After this region of southern Catalonia was conquered from the Arabs in the mid-twelfth century,
huge tracts of lands then without owners were given to the Cistercian monastic order
that was favored by the Counts of Barcelona (who in the same period had inherited the
Kingdom of Aragon, and joined these two previously separate principalities together).

The first we visited was the Monestir de Santes Creus (Monastery of the Holy Crosses), founded in 1158 and completed in 1225.
Several kings and queens of Aragon chose to be buried here. The monastery was closed in 1835 and became a museum.

Chapel at the gateway to the monastery (above left), and view through the gateway to the monastery (above right).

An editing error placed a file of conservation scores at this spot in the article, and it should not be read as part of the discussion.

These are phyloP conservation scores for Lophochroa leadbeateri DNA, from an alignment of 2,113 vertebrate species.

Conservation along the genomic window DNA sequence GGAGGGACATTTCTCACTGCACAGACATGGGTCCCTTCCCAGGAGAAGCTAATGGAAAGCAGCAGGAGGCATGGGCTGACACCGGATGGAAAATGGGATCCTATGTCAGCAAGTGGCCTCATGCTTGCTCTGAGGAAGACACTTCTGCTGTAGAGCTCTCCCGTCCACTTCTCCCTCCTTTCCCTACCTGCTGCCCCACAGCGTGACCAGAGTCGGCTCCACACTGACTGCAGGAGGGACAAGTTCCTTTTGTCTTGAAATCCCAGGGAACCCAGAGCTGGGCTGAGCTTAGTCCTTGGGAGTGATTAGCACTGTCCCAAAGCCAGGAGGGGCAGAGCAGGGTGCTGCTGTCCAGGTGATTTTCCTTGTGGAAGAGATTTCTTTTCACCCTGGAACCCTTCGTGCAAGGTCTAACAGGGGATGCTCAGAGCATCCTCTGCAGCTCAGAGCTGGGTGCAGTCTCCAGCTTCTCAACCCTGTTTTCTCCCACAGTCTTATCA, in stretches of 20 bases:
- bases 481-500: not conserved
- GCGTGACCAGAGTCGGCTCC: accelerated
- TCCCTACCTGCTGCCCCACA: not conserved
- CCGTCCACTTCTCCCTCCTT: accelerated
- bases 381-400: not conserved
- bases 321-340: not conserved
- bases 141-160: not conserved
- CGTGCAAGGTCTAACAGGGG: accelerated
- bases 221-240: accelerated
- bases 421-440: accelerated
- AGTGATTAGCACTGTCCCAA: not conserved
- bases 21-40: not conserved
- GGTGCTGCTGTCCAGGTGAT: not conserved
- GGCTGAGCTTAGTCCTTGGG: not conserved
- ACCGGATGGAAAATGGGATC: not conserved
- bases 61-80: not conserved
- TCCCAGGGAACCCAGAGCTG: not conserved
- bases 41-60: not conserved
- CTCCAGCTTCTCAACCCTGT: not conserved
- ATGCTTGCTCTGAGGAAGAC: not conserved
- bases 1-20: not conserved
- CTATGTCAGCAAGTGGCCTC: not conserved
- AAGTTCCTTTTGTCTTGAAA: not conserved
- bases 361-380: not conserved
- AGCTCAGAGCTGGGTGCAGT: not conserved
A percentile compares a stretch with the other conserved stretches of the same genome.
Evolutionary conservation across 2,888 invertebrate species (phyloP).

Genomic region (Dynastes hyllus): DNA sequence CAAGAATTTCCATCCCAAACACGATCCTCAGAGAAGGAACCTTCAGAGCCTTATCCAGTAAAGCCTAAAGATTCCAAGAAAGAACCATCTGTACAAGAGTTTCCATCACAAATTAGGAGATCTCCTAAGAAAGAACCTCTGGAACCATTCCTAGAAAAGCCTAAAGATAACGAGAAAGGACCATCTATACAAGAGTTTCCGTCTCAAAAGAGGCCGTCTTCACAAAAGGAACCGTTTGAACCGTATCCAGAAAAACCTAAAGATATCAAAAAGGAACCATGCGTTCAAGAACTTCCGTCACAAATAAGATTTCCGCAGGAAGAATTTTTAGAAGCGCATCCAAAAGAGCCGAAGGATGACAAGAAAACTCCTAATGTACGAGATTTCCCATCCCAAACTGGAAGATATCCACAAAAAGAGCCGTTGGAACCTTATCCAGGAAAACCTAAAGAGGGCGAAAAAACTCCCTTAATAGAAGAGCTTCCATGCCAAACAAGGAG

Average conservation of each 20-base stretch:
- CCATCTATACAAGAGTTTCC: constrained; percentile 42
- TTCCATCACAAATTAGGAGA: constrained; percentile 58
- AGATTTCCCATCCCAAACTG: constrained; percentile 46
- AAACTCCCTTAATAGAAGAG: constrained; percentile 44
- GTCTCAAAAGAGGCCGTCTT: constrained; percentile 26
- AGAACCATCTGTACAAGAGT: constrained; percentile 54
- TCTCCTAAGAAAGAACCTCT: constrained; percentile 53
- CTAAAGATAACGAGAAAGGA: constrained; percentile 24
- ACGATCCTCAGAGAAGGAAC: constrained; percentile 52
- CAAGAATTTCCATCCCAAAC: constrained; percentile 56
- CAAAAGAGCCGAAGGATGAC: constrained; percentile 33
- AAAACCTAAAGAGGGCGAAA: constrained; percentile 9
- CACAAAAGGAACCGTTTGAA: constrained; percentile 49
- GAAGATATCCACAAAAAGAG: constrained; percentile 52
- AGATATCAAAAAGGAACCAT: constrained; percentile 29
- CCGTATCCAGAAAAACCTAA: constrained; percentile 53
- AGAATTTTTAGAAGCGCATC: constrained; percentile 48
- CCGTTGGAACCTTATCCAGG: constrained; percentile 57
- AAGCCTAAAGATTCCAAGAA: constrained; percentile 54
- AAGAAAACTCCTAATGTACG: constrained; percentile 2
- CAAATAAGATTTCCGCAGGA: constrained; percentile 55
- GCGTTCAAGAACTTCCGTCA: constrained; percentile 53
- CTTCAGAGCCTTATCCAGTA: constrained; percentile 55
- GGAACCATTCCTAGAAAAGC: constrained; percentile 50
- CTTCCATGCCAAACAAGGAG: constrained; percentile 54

It had a wonderful multimedia production (also in English) that depicted life in a medieval monastery.
We wandered around its many impressive buildings, enjoying the sights.

Views of the cloister (above).

The buildings included a separate residence for the abbot of the monastery, and one for the kings of Aragon whenever they visited.

Especially impressive was this room (below), a dormitory where the monks slept, beneath huge Gothic arches.


Close this page to see our photos from another area of Catalonia.

Or click here to see our photos from another monastery we visited on the same day, the Monestir de Poblet.